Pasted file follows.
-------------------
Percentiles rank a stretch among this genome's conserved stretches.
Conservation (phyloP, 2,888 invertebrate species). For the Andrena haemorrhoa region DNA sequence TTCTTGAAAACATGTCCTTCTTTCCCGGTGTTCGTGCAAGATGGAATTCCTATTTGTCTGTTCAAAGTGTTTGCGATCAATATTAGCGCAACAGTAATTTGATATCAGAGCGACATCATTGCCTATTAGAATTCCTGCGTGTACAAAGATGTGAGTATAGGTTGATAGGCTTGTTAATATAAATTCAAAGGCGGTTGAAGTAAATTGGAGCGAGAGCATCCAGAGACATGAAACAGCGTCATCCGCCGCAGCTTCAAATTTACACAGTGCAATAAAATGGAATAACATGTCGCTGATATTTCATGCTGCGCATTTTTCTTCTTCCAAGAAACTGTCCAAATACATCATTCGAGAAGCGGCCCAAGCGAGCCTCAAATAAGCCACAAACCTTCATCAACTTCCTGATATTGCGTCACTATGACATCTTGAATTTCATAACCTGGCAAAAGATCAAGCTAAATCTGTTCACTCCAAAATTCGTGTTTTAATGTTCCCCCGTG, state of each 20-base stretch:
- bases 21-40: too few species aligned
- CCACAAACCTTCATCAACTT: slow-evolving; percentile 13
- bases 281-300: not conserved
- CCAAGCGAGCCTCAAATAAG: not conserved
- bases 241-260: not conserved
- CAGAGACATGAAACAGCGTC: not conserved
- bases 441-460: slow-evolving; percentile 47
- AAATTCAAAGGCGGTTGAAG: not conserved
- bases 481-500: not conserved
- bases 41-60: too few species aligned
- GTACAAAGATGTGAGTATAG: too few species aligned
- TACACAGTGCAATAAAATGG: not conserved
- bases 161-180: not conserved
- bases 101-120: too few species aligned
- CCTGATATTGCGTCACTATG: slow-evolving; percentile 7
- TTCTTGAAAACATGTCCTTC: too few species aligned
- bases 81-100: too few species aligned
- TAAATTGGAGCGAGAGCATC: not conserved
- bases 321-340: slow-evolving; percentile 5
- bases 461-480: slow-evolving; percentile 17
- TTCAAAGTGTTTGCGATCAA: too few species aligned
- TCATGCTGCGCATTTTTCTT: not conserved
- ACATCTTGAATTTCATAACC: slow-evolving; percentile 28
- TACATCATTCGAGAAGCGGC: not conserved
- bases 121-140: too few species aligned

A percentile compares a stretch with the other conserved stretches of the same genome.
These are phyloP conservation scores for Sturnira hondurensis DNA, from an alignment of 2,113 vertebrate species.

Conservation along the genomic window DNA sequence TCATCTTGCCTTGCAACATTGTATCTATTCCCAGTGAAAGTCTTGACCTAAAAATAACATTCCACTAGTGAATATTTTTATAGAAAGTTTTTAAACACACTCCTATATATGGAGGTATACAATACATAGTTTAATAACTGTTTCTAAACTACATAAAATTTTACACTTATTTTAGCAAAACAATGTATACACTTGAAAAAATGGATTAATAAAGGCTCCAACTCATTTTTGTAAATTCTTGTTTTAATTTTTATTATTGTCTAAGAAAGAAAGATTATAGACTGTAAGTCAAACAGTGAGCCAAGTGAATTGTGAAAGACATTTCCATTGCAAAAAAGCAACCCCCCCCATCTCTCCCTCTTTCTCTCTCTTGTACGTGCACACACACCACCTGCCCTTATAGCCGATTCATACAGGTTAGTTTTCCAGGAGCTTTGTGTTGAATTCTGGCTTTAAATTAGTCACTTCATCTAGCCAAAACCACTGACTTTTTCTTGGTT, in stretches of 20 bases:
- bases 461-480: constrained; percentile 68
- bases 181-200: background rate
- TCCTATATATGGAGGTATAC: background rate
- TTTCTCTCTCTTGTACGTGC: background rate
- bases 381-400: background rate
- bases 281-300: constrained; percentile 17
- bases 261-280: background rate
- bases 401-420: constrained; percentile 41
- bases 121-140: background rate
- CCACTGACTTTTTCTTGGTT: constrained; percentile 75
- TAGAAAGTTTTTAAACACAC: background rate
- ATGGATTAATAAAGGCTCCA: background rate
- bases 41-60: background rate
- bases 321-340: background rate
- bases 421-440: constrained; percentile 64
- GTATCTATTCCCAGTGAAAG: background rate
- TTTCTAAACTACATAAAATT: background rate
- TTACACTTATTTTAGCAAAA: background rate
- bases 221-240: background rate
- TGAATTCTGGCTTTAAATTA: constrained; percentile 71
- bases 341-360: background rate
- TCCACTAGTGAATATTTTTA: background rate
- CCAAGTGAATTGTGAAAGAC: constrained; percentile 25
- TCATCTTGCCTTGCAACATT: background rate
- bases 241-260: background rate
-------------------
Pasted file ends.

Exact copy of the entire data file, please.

Percentiles rank a stretch among this genome's conserved stretches.
Conservation (phyloP, 2,888 invertebrate species). For the Andrena haemorrhoa region DNA sequence TTCTTGAAAACATGTCCTTCTTTCCCGGTGTTCGTGCAAGATGGAATTCCTATTTGTCTGTTCAAAGTGTTTGCGATCAATATTAGCGCAACAGTAATTTGATATCAGAGCGACATCATTGCCTATTAGAATTCCTGCGTGTACAAAGATGTGAGTATAGGTTGATAGGCTTGTTAATATAAATTCAAAGGCGGTTGAAGTAAATTGGAGCGAGAGCATCCAGAGACATGAAACAGCGTCATCCGCCGCAGCTTCAAATTTACACAGTGCAATAAAATGGAATAACATGTCGCTGATATTTCATGCTGCGCATTTTTCTTCTTCCAAGAAACTGTCCAAATACATCATTCGAGAAGCGGCCCAAGCGAGCCTCAAATAAGCCACAAACCTTCATCAACTTCCTGATATTGCGTCACTATGACATCTTGAATTTCATAACCTGGCAAAAGATCAAGCTAAATCTGTTCACTCCAAAATTCGTGTTTTAATGTTCCCCCGTG, state of each 20-base stretch:
- bases 21-40: too few species aligned
- CCACAAACCTTCATCAACTT: slow-evolving; percentile 13
- bases 281-300: not conserved
- CCAAGCGAGCCTCAAATAAG: not conserved
- bases 241-260: not conserved
- CAGAGACATGAAACAGCGTC: not conserved
- bases 441-460: slow-evolving; percentile 47
- AAATTCAAAGGCGGTTGAAG: not conserved
- bases 481-500: not conserved
- bases 41-60: too few species aligned
- GTACAAAGATGTGAGTATAG: too few species aligned
- TACACAGTGCAATAAAATGG: not conserved
- bases 161-180: not conserved
- bases 101-120: too few species aligned
- CCTGATATTGCGTCACTATG: slow-evolving; percentile 7
- TTCTTGAAAACATGTCCTTC: too few species aligned
- bases 81-100: too few species aligned
- TAAATTGGAGCGAGAGCATC: not conserved
- bases 321-340: slow-evolving; percentile 5
- bases 461-480: slow-evolving; percentile 17
- TTCAAAGTGTTTGCGATCAA: too few species aligned
- TCATGCTGCGCATTTTTCTT: not conserved
- ACATCTTGAATTTCATAACC: slow-evolving; percentile 28
- TACATCATTCGAGAAGCGGC: not conserved
- bases 121-140: too few species aligned

A percentile compares a stretch with the other conserved stretches of the same genome.
These are phyloP conservation scores for Sturnira hondurensis DNA, from an alignment of 2,113 vertebrate species.

Conservation along the genomic window DNA sequence TCATCTTGCCTTGCAACATTGTATCTATTCCCAGTGAAAGTCTTGACCTAAAAATAACATTCCACTAGTGAATATTTTTATAGAAAGTTTTTAAACACACTCCTATATATGGAGGTATACAATACATAGTTTAATAACTGTTTCTAAACTACATAAAATTTTACACTTATTTTAGCAAAACAATGTATACACTTGAAAAAATGGATTAATAAAGGCTCCAACTCATTTTTGTAAATTCTTGTTTTAATTTTTATTATTGTCTAAGAAAGAAAGATTATAGACTGTAAGTCAAACAGTGAGCCAAGTGAATTGTGAAAGACATTTCCATTGCAAAAAAGCAACCCCCCCCATCTCTCCCTCTTTCTCTCTCTTGTACGTGCACACACACCACCTGCCCTTATAGCCGATTCATACAGGTTAGTTTTCCAGGAGCTTTGTGTTGAATTCTGGCTTTAAATTAGTCACTTCATCTAGCCAAAACCACTGACTTTTTCTTGGTT, in stretches of 20 bases:
- bases 461-480: constrained; percentile 68
- bases 181-200: background rate
- TCCTATATATGGAGGTATAC: background rate
- TTTCTCTCTCTTGTACGTGC: background rate
- bases 381-400: background rate
- bases 281-300: constrained; percentile 17
- bases 261-280: background rate
- bases 401-420: constrained; percentile 41
- bases 121-140: background rate
- CCACTGACTTTTTCTTGGTT: constrained; percentile 75
- TAGAAAGTTTTTAAACACAC: background rate
- ATGGATTAATAAAGGCTCCA: background rate
- bases 41-60: background rate
- bases 321-340: background rate
- bases 421-440: constrained; percentile 64
- GTATCTATTCCCAGTGAAAG: background rate
- TTTCTAAACTACATAAAATT: background rate
- TTACACTTATTTTAGCAAAA: background rate
- bases 221-240: background rate
- TGAATTCTGGCTTTAAATTA: constrained; percentile 71
- bases 341-360: background rate
- TCCACTAGTGAATATTTTTA: background rate
- CCAAGTGAATTGTGAAAGAC: constrained; percentile 25
- TCATCTTGCCTTGCAACATT: background rate
- bases 241-260: background rate